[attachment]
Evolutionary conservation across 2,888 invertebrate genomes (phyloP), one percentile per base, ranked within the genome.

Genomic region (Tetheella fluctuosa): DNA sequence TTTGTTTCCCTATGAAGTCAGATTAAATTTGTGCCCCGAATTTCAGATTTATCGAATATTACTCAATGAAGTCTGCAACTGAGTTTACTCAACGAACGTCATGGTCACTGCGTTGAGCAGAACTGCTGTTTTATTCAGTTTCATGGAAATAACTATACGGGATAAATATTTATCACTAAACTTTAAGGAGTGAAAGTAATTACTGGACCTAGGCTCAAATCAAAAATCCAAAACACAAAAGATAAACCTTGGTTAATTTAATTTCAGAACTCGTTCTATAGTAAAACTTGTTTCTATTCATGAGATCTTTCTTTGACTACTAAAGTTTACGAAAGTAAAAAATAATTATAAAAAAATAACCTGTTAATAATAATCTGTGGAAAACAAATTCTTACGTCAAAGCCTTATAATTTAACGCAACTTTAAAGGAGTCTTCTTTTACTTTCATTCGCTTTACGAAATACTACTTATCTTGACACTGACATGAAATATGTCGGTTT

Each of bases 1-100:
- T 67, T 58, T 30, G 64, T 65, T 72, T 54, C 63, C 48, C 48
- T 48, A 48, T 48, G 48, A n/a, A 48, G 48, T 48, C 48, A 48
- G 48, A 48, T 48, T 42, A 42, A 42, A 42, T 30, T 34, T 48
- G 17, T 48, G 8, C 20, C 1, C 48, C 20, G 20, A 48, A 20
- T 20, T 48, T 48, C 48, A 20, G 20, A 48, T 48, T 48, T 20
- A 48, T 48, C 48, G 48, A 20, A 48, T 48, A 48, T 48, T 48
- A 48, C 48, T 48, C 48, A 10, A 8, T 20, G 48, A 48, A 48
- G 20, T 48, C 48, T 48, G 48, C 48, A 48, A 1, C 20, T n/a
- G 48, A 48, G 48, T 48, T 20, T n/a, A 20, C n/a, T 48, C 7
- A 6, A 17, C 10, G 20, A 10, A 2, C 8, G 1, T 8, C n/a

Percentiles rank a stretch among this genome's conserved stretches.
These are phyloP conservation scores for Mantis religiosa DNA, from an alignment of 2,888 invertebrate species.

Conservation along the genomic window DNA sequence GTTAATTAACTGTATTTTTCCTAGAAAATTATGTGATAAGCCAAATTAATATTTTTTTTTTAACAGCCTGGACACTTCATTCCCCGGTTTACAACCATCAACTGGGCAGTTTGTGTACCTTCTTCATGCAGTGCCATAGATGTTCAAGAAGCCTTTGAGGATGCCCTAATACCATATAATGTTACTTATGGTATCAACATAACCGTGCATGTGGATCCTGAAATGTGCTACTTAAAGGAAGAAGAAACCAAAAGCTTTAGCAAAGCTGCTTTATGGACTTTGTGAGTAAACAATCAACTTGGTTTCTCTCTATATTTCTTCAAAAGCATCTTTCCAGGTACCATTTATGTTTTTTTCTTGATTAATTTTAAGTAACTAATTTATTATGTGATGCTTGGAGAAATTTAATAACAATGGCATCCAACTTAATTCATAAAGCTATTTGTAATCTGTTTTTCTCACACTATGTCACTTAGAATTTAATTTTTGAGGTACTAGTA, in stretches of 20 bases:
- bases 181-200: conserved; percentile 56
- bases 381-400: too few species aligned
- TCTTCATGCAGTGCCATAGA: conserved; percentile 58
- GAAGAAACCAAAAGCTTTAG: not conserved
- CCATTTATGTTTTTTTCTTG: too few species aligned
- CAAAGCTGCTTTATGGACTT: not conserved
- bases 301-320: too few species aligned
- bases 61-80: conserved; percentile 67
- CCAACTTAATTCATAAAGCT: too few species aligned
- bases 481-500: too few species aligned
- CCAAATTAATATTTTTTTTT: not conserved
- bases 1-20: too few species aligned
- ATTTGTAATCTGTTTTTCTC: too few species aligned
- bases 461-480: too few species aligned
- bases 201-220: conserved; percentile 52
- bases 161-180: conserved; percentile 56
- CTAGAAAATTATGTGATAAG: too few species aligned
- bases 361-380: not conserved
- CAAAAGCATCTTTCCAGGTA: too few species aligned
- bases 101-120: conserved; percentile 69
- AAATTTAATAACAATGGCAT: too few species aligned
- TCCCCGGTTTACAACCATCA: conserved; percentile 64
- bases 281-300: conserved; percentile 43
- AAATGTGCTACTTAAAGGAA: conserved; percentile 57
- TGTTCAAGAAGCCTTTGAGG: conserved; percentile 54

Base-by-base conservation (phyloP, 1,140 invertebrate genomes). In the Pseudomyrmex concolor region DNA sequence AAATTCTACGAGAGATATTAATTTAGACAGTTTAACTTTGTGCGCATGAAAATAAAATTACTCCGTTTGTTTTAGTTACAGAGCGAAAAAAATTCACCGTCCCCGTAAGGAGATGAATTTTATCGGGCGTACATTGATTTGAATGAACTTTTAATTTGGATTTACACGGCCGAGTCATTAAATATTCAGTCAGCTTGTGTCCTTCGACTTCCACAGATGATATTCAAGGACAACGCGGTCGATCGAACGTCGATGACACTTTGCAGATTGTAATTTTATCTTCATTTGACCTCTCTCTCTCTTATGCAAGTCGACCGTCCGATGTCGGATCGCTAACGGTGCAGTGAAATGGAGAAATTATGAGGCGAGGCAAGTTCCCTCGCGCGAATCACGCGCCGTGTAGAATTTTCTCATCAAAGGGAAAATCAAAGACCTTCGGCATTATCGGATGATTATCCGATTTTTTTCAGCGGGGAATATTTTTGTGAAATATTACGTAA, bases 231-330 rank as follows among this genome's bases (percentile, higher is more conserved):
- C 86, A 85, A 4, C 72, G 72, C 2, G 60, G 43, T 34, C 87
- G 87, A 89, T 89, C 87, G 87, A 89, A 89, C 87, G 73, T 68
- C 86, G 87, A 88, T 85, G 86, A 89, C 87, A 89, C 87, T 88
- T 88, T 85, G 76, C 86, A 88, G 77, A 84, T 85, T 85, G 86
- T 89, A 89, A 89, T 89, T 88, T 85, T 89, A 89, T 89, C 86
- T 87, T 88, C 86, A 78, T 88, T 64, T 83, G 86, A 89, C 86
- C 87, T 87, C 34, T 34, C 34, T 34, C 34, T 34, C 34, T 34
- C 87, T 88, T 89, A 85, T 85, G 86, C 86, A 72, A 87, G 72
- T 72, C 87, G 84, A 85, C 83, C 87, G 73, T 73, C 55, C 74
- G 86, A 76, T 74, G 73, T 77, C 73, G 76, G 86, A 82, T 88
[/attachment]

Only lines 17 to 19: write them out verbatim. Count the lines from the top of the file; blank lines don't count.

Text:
- bases 181-200: conserved; percentile 56
- bases 381-400: too few species aligned
- TCTTCATGCAGTGCCATAGA: conserved; percentile 58